What if the drugs were illegally found?

Violation of your 4th amendment rights is a defense against drug charges.

 

The search-and-seizure provisions of the Fourth Amendment are all about privacy. The Fourth Amendment protects against "unreasonable" searches and seizures by state or federal law enforcement authorities.

The flip side is that the Fourth Amendment does permit searches and seizures that are reasonable. In practice, this means that the police may override your privacy concerns and conduct a search of you, your home, barn, car, boat, office, personal or business documents, bank account records, trash barrel, or whatever, if:

  • the police have probable cause to believe they can find evidence that you committed a crime, and a judge issues a warrant, or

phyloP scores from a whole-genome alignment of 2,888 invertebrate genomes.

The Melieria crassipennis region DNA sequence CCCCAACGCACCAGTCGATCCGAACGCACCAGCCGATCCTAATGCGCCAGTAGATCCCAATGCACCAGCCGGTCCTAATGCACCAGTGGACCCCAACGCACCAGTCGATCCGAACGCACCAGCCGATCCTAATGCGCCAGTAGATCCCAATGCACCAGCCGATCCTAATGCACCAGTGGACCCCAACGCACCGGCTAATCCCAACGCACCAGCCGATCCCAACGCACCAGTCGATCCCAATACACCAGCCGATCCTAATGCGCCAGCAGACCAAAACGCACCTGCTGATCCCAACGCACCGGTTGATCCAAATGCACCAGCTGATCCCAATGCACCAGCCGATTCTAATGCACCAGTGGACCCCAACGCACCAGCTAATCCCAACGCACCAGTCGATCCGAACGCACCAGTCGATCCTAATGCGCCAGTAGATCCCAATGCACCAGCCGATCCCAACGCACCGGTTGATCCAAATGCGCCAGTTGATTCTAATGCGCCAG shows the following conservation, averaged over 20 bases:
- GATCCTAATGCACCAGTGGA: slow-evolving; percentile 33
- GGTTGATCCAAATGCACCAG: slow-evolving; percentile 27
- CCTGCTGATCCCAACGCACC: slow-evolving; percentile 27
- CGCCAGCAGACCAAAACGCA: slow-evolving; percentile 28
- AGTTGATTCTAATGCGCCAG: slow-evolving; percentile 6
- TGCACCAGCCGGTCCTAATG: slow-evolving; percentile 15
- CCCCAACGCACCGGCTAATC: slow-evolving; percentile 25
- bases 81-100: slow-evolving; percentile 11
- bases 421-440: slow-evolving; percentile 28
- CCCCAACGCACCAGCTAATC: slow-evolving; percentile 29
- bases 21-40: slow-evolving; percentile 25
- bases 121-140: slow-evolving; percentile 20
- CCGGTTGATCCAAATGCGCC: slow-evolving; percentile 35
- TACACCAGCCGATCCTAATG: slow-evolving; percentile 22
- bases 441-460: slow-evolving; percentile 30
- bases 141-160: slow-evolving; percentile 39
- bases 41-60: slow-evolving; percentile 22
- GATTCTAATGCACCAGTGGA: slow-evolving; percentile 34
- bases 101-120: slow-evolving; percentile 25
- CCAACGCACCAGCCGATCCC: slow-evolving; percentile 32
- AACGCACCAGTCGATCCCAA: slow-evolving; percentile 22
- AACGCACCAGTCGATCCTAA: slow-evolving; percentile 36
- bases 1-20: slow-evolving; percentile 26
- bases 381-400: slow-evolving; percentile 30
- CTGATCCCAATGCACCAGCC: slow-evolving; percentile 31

• the particular circumstances justify the search without a warrant first being issued.

When the Fourth Amendment Doesn't Protect You:

The Fourth Amendment applies to a search only if a person has a "legitimate expectation of privacy" in the place or thing searched. If not, the amendment offers no protection because there are, by definition, no privacy issues.

Courts generally use a two-part test to determine whether, at the time of the search, a defendant had a legitimate expectation of privacy in the place or things searched:

  • Did the person actually expect some degree of privacy?

  • Is the person's expectation objectively reasonable—that is, one that society is willing to recognize?